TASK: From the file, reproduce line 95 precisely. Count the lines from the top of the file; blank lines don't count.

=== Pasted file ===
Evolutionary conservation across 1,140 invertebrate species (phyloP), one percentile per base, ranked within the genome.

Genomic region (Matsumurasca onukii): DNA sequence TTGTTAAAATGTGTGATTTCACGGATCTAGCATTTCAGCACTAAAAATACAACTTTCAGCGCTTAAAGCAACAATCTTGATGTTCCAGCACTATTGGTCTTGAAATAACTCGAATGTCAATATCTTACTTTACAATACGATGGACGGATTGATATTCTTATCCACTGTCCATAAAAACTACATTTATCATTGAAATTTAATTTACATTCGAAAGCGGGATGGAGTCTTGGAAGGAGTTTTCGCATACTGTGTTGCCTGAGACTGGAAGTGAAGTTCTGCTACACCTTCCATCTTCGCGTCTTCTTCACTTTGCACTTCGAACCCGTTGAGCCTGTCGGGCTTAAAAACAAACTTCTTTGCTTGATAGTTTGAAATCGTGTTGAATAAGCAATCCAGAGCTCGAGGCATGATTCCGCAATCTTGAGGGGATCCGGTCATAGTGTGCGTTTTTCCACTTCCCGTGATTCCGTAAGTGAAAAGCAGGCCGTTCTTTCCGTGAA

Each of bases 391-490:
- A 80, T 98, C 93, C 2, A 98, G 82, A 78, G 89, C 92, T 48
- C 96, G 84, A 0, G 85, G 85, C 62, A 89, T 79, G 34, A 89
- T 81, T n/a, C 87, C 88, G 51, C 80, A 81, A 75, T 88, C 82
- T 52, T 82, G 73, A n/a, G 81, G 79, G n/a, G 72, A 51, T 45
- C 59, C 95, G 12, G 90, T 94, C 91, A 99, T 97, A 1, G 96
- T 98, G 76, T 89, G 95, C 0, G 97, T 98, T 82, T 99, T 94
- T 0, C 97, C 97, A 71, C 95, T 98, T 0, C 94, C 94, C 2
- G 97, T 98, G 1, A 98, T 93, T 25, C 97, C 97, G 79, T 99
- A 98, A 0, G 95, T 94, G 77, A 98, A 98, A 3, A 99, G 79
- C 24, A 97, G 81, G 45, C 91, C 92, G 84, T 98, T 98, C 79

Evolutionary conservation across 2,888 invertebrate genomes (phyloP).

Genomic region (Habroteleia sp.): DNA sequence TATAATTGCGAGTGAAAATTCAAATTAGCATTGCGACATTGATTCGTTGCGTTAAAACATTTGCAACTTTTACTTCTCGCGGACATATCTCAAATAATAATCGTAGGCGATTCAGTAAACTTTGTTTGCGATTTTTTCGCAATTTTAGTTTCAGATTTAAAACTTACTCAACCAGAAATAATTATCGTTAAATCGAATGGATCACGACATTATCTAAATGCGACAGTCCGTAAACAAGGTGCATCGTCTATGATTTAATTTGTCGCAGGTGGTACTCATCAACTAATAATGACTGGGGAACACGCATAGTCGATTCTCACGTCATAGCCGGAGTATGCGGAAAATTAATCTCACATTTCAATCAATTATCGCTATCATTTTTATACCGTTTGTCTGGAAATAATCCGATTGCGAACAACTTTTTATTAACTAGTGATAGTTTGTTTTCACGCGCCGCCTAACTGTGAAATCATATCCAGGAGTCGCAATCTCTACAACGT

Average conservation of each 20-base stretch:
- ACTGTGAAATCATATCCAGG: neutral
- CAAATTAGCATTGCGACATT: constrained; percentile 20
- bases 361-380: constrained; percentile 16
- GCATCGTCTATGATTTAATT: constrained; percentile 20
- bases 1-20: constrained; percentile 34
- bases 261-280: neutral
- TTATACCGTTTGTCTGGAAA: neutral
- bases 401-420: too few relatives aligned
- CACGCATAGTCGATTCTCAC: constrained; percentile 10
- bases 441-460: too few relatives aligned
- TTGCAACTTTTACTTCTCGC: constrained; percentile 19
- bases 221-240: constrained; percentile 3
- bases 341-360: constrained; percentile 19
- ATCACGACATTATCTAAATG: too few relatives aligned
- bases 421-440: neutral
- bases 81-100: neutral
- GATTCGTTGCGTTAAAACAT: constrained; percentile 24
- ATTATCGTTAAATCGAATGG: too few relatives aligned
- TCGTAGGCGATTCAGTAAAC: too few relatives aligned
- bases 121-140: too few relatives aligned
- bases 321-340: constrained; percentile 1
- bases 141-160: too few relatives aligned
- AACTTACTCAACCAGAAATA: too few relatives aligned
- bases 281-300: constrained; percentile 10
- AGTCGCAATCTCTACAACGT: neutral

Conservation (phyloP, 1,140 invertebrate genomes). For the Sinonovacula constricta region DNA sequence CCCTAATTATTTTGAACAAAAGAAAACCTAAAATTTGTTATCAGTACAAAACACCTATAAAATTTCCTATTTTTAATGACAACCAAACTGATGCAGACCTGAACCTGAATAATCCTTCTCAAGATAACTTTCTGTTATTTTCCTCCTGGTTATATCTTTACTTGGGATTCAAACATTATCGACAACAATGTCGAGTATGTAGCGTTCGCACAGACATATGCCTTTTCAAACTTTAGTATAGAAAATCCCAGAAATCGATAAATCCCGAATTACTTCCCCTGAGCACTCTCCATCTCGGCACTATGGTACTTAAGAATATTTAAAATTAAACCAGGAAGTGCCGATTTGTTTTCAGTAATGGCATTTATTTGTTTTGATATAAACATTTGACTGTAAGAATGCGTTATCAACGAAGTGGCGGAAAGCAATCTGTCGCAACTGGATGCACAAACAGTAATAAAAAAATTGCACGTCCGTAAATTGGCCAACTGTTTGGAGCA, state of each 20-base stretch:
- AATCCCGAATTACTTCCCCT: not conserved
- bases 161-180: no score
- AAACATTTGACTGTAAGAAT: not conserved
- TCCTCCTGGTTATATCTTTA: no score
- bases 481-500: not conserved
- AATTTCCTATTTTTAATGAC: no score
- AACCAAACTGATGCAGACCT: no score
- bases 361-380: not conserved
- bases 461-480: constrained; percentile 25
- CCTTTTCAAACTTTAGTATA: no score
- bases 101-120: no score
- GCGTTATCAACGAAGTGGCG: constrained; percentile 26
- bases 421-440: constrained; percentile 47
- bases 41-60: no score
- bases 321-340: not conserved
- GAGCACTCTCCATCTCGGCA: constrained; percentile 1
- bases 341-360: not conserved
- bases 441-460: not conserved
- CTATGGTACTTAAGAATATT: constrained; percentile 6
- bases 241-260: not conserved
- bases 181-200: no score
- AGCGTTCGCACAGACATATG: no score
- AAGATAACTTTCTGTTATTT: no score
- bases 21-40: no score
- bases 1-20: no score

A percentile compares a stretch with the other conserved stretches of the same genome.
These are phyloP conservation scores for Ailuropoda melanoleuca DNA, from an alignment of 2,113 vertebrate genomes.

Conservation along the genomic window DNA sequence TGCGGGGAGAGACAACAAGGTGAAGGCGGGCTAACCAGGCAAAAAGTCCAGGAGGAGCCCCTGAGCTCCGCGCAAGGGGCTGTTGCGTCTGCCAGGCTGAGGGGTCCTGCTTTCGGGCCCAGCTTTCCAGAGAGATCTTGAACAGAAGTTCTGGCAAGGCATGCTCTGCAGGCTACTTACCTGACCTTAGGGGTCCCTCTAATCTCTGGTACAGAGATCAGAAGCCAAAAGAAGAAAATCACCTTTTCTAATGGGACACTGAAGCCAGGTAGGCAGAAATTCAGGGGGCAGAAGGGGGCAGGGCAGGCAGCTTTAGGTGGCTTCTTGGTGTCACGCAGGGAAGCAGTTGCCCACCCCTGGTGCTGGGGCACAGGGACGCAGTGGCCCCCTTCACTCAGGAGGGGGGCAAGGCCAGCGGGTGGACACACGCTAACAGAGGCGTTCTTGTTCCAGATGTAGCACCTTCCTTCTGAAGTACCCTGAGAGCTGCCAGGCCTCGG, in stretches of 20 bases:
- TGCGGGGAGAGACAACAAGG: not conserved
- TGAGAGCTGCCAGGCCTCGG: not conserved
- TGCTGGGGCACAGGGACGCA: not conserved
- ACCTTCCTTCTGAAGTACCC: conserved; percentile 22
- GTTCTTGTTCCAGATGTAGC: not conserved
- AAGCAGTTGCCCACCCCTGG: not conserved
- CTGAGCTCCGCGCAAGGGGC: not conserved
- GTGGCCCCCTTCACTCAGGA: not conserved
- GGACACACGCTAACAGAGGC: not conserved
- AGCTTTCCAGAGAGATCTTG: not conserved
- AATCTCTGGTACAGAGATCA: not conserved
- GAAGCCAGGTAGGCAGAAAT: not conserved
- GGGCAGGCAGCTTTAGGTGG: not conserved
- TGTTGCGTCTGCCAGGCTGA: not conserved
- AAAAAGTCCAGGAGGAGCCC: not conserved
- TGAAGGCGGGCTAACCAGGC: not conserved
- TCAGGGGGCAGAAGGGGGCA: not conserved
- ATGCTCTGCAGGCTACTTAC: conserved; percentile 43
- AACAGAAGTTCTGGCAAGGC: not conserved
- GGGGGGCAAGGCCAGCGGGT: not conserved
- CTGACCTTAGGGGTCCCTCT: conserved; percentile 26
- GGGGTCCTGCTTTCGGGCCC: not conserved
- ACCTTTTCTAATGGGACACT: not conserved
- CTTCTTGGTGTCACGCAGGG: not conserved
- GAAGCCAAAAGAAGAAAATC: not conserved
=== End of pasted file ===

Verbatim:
- GAAGCCAAAAGAAGAAAATC: not conserved